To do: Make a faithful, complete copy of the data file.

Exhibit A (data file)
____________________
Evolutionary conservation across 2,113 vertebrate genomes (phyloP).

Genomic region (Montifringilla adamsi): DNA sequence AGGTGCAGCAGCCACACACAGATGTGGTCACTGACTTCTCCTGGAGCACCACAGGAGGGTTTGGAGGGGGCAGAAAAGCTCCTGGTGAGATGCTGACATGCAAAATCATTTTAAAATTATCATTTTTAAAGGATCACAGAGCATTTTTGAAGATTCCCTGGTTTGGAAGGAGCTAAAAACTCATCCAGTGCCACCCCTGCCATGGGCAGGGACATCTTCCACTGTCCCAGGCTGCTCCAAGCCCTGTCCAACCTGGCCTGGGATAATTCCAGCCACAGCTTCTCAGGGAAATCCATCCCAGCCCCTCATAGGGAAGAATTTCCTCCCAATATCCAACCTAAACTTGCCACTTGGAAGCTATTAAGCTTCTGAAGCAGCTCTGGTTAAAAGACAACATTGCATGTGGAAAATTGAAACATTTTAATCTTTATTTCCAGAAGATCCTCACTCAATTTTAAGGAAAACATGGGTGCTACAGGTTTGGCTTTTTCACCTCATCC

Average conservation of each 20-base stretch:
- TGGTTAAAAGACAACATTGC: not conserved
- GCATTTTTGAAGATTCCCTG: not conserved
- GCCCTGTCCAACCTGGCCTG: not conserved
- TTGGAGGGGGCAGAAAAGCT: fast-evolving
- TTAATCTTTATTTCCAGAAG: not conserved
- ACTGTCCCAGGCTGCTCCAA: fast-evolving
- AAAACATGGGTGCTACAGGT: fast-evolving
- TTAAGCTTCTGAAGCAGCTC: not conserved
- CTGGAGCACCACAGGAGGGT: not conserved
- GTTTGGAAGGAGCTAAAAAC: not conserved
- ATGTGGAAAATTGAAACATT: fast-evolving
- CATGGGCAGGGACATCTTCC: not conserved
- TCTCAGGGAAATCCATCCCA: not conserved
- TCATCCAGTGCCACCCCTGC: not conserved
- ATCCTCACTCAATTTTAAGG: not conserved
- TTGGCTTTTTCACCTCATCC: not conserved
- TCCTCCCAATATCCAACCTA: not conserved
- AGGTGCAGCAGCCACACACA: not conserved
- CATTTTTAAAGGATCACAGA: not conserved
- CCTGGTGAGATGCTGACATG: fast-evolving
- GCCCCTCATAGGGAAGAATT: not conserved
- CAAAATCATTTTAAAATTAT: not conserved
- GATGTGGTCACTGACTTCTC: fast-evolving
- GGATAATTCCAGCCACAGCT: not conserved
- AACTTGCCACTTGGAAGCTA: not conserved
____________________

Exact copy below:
Evolutionary conservation across 2,113 vertebrate genomes (phyloP).

Genomic region (Montifringilla adamsi): DNA sequence AGGTGCAGCAGCCACACACAGATGTGGTCACTGACTTCTCCTGGAGCACCACAGGAGGGTTTGGAGGGGGCAGAAAAGCTCCTGGTGAGATGCTGACATGCAAAATCATTTTAAAATTATCATTTTTAAAGGATCACAGAGCATTTTTGAAGATTCCCTGGTTTGGAAGGAGCTAAAAACTCATCCAGTGCCACCCCTGCCATGGGCAGGGACATCTTCCACTGTCCCAGGCTGCTCCAAGCCCTGTCCAACCTGGCCTGGGATAATTCCAGCCACAGCTTCTCAGGGAAATCCATCCCAGCCCCTCATAGGGAAGAATTTCCTCCCAATATCCAACCTAAACTTGCCACTTGGAAGCTATTAAGCTTCTGAAGCAGCTCTGGTTAAAAGACAACATTGCATGTGGAAAATTGAAACATTTTAATCTTTATTTCCAGAAGATCCTCACTCAATTTTAAGGAAAACATGGGTGCTACAGGTTTGGCTTTTTCACCTCATCC

Average conservation of each 20-base stretch:
- TGGTTAAAAGACAACATTGC: not conserved
- GCATTTTTGAAGATTCCCTG: not conserved
- GCCCTGTCCAACCTGGCCTG: not conserved
- TTGGAGGGGGCAGAAAAGCT: fast-evolving
- TTAATCTTTATTTCCAGAAG: not conserved
- ACTGTCCCAGGCTGCTCCAA: fast-evolving
- AAAACATGGGTGCTACAGGT: fast-evolving
- TTAAGCTTCTGAAGCAGCTC: not conserved
- CTGGAGCACCACAGGAGGGT: not conserved
- GTTTGGAAGGAGCTAAAAAC: not conserved
- ATGTGGAAAATTGAAACATT: fast-evolving
- CATGGGCAGGGACATCTTCC: not conserved
- TCTCAGGGAAATCCATCCCA: not conserved
- TCATCCAGTGCCACCCCTGC: not conserved
- ATCCTCACTCAATTTTAAGG: not conserved
- TTGGCTTTTTCACCTCATCC: not conserved
- TCCTCCCAATATCCAACCTA: not conserved
- AGGTGCAGCAGCCACACACA: not conserved
- CATTTTTAAAGGATCACAGA: not conserved
- CCTGGTGAGATGCTGACATG: fast-evolving
- GCCCCTCATAGGGAAGAATT: not conserved
- CAAAATCATTTTAAAATTAT: not conserved
- GATGTGGTCACTGACTTCTC: fast-evolving
- GGATAATTCCAGCCACAGCT: not conserved
- AACTTGCCACTTGGAAGCTA: not conserved